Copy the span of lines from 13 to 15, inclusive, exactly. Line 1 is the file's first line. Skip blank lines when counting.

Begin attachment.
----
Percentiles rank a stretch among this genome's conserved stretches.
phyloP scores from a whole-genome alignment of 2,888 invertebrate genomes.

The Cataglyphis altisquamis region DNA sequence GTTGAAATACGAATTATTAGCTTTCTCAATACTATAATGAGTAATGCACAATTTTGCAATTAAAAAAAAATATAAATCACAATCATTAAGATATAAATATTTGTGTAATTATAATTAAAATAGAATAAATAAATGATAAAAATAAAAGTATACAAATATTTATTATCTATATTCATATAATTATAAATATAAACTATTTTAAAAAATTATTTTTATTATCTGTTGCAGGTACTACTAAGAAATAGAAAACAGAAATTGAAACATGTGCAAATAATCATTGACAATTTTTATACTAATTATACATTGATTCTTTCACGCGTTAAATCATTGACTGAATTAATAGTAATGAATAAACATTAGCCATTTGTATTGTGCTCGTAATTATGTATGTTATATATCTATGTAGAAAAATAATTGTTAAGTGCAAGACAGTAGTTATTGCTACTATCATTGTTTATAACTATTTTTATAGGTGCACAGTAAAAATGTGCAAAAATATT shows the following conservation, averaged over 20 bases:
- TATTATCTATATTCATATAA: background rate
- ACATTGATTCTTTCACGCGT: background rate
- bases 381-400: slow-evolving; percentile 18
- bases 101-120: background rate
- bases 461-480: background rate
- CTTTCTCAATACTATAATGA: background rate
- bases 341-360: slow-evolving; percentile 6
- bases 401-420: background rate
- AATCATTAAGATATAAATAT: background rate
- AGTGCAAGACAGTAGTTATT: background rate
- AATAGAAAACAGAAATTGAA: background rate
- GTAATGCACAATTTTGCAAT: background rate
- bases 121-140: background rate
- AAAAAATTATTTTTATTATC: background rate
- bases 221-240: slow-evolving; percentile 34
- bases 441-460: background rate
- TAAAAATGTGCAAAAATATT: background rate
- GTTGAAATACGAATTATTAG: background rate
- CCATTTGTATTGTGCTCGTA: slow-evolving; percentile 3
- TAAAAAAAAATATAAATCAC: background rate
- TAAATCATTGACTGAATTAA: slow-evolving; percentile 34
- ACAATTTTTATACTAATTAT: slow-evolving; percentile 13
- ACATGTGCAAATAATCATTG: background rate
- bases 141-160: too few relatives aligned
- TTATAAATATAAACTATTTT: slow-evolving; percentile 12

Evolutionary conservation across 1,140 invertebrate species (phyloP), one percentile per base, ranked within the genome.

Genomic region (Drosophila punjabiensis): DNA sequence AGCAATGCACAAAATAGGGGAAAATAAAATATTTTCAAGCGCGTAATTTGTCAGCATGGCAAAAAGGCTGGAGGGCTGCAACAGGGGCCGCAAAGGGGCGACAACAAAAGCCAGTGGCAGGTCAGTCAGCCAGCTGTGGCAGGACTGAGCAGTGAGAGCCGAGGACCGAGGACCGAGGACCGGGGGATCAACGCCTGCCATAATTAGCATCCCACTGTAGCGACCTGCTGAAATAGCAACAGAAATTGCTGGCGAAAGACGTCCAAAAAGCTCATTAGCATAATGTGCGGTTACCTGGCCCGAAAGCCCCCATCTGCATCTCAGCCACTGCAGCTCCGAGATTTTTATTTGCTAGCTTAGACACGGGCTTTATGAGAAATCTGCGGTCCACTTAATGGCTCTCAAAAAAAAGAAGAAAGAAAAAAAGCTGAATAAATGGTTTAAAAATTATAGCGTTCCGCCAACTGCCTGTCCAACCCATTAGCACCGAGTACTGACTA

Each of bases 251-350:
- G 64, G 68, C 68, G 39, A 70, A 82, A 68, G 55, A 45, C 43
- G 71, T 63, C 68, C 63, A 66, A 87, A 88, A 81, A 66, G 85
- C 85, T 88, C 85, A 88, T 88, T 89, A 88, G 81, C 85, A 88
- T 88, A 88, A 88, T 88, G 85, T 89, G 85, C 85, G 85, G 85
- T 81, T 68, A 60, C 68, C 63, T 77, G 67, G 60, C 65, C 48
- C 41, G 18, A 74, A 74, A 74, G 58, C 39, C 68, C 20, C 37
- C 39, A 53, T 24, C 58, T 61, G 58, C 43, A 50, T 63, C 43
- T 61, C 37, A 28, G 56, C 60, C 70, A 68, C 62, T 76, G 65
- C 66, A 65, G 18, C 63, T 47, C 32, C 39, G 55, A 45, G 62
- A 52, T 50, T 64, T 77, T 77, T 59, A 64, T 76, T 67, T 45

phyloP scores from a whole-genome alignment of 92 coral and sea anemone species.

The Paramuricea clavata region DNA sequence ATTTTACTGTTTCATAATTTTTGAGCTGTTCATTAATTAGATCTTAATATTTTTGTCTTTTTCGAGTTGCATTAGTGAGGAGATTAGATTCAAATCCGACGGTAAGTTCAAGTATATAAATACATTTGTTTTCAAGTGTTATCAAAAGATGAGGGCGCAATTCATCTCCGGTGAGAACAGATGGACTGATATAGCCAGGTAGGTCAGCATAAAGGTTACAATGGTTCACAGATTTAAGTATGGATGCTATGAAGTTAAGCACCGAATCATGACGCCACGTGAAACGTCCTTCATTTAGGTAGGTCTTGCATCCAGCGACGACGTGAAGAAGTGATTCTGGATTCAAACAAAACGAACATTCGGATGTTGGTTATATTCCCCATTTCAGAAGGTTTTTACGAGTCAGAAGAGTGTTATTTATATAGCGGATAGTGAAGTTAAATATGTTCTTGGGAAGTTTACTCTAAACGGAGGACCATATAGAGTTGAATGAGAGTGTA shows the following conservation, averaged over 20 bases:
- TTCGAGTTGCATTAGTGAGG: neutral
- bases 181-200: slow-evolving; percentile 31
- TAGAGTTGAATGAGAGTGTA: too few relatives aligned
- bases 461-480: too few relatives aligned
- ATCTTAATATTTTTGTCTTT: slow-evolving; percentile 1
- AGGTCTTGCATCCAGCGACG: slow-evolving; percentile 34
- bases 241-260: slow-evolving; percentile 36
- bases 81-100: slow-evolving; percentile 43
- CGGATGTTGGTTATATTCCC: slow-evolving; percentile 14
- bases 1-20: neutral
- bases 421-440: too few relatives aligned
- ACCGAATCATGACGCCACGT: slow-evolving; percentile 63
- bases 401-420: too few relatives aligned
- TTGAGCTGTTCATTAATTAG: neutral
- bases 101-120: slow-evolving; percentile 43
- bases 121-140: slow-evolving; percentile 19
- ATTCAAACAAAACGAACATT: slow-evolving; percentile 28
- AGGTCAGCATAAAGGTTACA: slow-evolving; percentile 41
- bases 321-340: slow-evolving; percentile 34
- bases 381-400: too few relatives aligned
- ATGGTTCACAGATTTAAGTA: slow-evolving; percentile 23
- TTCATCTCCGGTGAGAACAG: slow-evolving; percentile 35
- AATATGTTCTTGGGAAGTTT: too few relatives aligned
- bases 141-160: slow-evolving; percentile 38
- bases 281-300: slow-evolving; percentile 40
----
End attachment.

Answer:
- AGTGCAAGACAGTAGTTATT: background rate
- AATAGAAAACAGAAATTGAA: background rate
- GTAATGCACAATTTTGCAAT: background rate